Marshall RS

References (6)

Title : Time course of cholinesterase inhibition in adult rats treated acutely with carbaryl, carbofuran, formetanate, methomyl, methiocarb, oxamyl or propoxur - Padilla_2007_Toxicol.Appl.Pharmacol_219_202
Author(s) : Padilla S , Marshall RS , Hunter DL , Lowit A
Ref : Toxicol Appl Pharmacol , 219 :202 , 2007
Abstract : To compare the toxicity of seven N-methyl carbamates, time course profiles for brain and red blood cell (RBC) cholinesterase (ChE) inhibition were established for each. Adult, male, Long Evans rats (n=4-5 dose group) were dosed orally with either carbaryl (30 mg/kg in corn oil); carbofuran (0.5 mg/kg in corn oil); formetanate HCl (10 mg/kg in water); methomyl (3 mg/kg in water); methiocarb (25 mg/kg in corn oil); oxamyl (1 mg/kg in water); or propoxur (20 mg/kg in corn oil). This level of dosing produced at least 40% brain ChE inhibition. Brain and blood were taken from 0.5 to 24 h after dosing for analysis of ChE activity using two different methods: (1) a radiometric method which limits the amount of reactivation of ChE activity, and (2) a spectrophotometric method (Ellman method using traditional, unmodified conditions) which may encourage reactivation. The time of peak ChE inhibition was similar for all seven N-methyl carbamate pesticides: 0.5-1.0 h after dosing. By 24 h, brain and RBC ChE activity in all animals returned to normal. The spectrophotometric method underestimated ChE inhibition. Moreover, there was a strong, direct correlation between brain and RBC ChE activity (radiometric assay) for all seven compounds combined (r(2)=0.73, slope 1.1), while the spectrophotometric analysis of the same samples showed a poor correlation (r(2)=0.09). For formetanate, propoxur, methomyl, and methiocarb, brain and RBC ChE inhibitions were not different over time, but for carbaryl, carbofuran and oxamyl, the RBC ChE was slightly more inhibited than brain ChE. These data indicate (1) the radiometric method is superior for analyses of ChE activity in tissues from carbamate-treated animals (2) that animals treated with these N-methyl carbamate pesticides are affected rapidly, and recover rapidly, and (3) generally, assessment of RBC ChE is an accurate predictor of brain ChE inhibition for these seven pesticides.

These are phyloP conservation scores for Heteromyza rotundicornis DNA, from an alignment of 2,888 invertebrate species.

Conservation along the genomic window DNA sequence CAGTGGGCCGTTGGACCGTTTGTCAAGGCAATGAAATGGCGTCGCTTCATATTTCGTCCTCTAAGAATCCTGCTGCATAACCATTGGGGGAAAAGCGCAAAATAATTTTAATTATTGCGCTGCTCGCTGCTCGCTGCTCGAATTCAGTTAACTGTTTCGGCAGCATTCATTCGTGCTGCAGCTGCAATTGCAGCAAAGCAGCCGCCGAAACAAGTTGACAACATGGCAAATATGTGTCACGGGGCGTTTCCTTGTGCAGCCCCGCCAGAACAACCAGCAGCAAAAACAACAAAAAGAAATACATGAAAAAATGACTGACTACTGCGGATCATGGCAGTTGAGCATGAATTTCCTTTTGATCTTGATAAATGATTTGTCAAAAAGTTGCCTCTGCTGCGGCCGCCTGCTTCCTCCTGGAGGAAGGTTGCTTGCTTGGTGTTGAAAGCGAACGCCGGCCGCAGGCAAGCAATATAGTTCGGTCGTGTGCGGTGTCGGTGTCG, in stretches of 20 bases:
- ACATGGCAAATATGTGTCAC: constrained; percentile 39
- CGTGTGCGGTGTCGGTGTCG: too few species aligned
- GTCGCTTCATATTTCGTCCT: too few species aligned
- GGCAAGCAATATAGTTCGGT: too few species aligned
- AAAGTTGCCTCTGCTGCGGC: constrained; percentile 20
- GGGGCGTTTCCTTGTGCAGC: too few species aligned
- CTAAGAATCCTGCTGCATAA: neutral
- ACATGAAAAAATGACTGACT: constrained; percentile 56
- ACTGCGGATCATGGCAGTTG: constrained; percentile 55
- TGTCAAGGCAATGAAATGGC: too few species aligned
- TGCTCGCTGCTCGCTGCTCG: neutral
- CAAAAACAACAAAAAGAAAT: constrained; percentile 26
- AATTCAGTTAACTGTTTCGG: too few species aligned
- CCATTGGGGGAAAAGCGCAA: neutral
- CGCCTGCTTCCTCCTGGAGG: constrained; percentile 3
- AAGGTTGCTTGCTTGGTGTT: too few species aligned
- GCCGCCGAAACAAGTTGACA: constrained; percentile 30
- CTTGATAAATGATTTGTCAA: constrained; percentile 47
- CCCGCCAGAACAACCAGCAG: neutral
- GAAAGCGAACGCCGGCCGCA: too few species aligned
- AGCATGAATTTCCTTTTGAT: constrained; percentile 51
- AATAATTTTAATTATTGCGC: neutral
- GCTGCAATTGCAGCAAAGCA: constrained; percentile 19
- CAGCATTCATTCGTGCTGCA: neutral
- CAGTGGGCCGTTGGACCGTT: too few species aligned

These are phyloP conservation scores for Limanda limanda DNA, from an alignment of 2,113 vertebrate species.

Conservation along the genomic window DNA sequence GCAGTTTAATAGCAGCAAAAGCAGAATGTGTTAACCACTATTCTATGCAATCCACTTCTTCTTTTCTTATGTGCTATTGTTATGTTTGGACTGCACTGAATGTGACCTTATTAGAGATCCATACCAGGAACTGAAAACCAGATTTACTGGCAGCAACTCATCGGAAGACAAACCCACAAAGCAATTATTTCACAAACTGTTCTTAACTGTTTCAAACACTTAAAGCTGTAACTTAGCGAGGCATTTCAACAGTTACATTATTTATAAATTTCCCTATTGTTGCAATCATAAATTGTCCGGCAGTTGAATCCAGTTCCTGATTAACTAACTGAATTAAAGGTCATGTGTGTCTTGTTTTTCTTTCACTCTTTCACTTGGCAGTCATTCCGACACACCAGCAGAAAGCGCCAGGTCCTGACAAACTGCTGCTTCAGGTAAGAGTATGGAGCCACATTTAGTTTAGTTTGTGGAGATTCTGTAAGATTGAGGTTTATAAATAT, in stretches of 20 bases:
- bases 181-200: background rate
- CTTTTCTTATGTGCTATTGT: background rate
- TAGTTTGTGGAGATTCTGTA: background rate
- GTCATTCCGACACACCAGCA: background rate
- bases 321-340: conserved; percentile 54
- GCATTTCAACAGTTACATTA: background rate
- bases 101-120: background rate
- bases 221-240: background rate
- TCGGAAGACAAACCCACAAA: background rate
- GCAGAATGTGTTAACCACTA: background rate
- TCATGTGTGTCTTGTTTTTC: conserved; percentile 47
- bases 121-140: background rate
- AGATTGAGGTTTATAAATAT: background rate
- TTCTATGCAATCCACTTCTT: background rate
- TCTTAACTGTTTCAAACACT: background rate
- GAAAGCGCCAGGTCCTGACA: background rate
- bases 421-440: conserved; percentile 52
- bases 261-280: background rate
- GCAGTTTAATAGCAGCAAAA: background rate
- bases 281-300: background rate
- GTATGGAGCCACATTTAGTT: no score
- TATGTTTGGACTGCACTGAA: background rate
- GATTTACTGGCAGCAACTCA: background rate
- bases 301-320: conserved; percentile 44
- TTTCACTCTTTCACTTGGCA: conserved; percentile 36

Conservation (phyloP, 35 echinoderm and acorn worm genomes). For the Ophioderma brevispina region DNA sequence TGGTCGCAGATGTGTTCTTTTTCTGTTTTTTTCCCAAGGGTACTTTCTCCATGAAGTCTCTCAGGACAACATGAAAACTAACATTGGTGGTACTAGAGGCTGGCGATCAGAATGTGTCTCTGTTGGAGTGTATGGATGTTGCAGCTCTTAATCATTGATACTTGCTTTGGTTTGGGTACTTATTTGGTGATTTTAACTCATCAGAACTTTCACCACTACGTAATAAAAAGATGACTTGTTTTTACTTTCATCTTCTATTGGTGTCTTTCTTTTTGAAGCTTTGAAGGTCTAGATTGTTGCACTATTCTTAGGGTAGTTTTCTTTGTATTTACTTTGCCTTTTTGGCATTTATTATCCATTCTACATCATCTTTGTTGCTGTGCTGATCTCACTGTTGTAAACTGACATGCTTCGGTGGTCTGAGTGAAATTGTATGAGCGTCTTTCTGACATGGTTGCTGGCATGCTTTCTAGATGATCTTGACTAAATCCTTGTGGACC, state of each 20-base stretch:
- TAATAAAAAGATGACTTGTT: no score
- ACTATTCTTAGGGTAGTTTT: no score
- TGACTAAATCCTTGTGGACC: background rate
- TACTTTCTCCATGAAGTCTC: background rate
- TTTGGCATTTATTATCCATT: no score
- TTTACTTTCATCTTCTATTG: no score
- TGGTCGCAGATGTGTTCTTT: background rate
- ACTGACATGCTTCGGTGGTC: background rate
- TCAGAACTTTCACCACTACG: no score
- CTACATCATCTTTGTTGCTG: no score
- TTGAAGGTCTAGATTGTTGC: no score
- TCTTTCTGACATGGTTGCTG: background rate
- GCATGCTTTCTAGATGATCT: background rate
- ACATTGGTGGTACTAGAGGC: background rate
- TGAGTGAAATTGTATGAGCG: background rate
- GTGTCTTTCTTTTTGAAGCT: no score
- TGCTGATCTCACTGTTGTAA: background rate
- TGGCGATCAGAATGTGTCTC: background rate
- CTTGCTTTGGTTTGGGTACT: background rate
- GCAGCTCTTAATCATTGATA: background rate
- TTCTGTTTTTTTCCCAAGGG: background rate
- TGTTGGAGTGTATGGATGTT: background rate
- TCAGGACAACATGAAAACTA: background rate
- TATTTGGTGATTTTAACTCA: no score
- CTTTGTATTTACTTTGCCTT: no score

ESTHER : Padilla_2007_Toxicol.Appl.Pharmacol_219_202
PubMedSearch : Padilla_2007_Toxicol.Appl.Pharmacol_219_202
PubMedID: 17197007

Title : Comparison of acute neurobehavioral and cholinesterase inhibitory effects of N-methylcarbamates in rat - McDaniel_2007_Toxicol.Sci_98_552
Author(s) : McDaniel KL , Padilla S , Marshall RS , Phillips PM , Podhorniak L , Qian Y , Moser VC
Ref : Toxicol Sci , 98 :552 , 2007
Abstract : While the cholinesterase-inhibiting N-methyl carbamate pesticides have been widely used, there are few studies evaluating direct functional and biochemical consequences of exposure. In the present study of the acute toxicity of seven N-methyl carbamate pesticides, we evaluated the dose-response profiles of cholinesterase (ChE) inhibition in brain and erythrocytes (RBCs) as well as motor activity (both horizontally and vertically directed) and clinical signs of overt toxicity. The chemicals tested were carbaryl, carbofuran, formetanate, methiocarb, methomyl, oxamyl, and propoxur. All were administered orally, and rats were tested in 20-min activity sessions beginning 15 min after dosing; tissues were collected immediately after activity sessions. In general, motor activity was a sensitive measure of ChE inhibition for all these carbamate pesticides, and vertical activity showed the greatest magnitude of effect at the highest doses compared to either horizontal activity or ChE inhibition. Brain and RBC ChE activities were generally affected similarly. Pearson correlation coefficients of within-subject data showed good correlation between the behavioral and biochemical end points, with brain ChE inhibition and horizontal activity showing the highest correlation values. Determination of benchmark dose levels for 10% change in each end point also revealed that these two measures produced the lowest estimates. Thus, motor activity decreases are highly predictive of ChE inhibition for N-methyl carbamates, and vice versa.
ESTHER : McDaniel_2007_Toxicol.Sci_98_552
PubMedSearch : McDaniel_2007_Toxicol.Sci_98_552
PubMedID: 17504769

Title : Neurobehavioral effects of chronic dietary and repeated high-level spike exposure to chlorpyrifos in rats - Moser_2005_Toxicol.Sci_86_375